In this lesson you will take a closer look at editing in Microsoft Word and the reasons you may need to do so. You will explore the tools available and better understand how this technology can help you strengthen your results driven and productivity skills. Specifically, this lesson will cover:
- Reasons for Editing
- Microsoft Word Ribbons
- Home Ribbon
- Insert Ribbon
- Layout Ribbon
- References Ribbon
- View and Review Ribbons
1. Reasons for Editing
Can you think of a reason why you may need to use some of the tools discussed in the previous lesson?
You have explored some basics about Microsoft Word and similar word processors. Now, you will take a closer look at these tools and why you would need to use them.
You may need to edit your document because you did not set the correct spacing for your professor or because you need a smaller font. No matter the reason, strong technology skills would help you understand that you can locate all you need using a row of tabs at the top of the page.
In the next section, you will explore what is located under some of these important tabs.
2. Microsoft Word Ribbons
- 2a. Home Ribbon
The home ribbon
contains many of the most commonly used tools. Here you will find things like font size, font color, and italics. You may already be familiar with many of the options found under this ribbon.
If you are ever confused about what an icon here may mean, you can always make a guess by noting the icon. For example, underline is U. You can deduce the function of this icon by noting it is the first letter in the word underline and it has a line under it. Remember, any editing action you take in word processing can be undone and fixed. Over time, as you use a tool like Microsoft Word more often, your technology skill will strengthen and you will learn what each icon stands for.
- Home Ribbon
- The bar at the top of a Word document that contains many of the most commonly used tools
- 2b. Insert Ribbon
An insert ribbon is another commonly used ribbon. It contains important tools like page break or adding an image. It is also where you would look if you wanted to insert a hyperlink to a website. This would allow anyone reading your document online to click in that area and be taken to a web page.
Taking the time to learn about the ribbons in Microsoft Word before you even need them really shows you have some initiative. Being proactive can help you be better prepared to use those tools when you really need them.
- 2c. Layout Ribbon
A little further the right of the Home ribbon, you will find the layout ribbon
. The tools located here are all about where you want your text to appear on the page. Things like spacing, margins and paragraph settings can be found here.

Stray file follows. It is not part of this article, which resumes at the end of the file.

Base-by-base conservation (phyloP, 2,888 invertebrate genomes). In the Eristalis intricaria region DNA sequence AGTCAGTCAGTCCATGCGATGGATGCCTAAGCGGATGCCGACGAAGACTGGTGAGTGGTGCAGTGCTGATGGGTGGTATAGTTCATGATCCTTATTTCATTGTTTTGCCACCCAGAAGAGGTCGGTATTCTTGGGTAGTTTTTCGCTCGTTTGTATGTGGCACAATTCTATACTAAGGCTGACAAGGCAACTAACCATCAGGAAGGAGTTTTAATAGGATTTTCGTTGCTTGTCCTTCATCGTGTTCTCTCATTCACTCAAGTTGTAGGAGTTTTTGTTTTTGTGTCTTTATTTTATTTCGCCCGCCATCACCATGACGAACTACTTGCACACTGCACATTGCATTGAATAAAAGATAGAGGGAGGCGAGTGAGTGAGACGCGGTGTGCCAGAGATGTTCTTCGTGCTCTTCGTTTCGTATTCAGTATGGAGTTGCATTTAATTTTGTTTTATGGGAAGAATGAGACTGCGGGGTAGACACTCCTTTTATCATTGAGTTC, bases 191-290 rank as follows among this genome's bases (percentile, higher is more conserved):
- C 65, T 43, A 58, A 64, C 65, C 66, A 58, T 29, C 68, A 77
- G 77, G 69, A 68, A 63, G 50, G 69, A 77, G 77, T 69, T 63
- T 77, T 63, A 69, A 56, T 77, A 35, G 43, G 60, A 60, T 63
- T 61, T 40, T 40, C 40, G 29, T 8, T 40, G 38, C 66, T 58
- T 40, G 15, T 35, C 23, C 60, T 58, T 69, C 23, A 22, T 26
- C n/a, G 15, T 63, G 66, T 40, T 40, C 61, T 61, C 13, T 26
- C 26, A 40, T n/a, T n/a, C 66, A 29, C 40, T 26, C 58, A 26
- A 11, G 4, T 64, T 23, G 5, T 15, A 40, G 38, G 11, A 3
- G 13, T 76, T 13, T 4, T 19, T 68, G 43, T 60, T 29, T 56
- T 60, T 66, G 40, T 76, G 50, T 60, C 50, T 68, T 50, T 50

This ribbon will be important when you are trying to follow formatting rules set by a teacher or when you need to fit more text on the page. Adjusting the settings here can change the whole look of your document.
- Layout Ribbon
- The Word ribbon that contains information about where you want your text to appear on the page
- 2d. References Ribbon
The references ribbon
is especially helpful when you are working on a paper for school or work. In each instance, there are norms you may need to follow and the tools under this ribbon can help you check your work and revise as needed. You will find items like citation help and footnotes.
Not giving credit where credit is due can lead to some severe consequences. Tools located under this ribbon can help ensure you don’t make an error that could cost you.
- References Ribbon
- This Word ribbon contains norms you may need to follow; the tools under this ribbon, such as citation help and footnotes, can help you check your work and revise as needed
- 2e. View and Review Ribbons
While the view and review ribbon may sound very similar, they do have different functions. The view ribbon has tools that help you set how you see your work. For example, you can zoom in or see how a page will look when you print it.
The review ribbon just to the right of the view ribbon. Here you will find important tools you can use before you turn in a paper or hit send on an email where it is attached. You can get a total word count, check spelling or add a comment just to name a few.
In this lesson, you learned more about important editing tools found in Microsoft Word and other word processing applications. You explored reasons for editing and various Microsoft Word ribbons. For example, you reviewed the common functions on the home ribbon and how to use the insert ribbon to quickly add to your document. You saw how the layout ribbon gives you multiple ways you can arrange your document and the reference ribbon helps you when it comes to adding sources used. Finally, the view and review ribbon can help you check your page for errors. Lastly, you considered how using your initiative skill to learn about editing tools before you need them can pay off later when you have that need.
Enjoy the next lesson!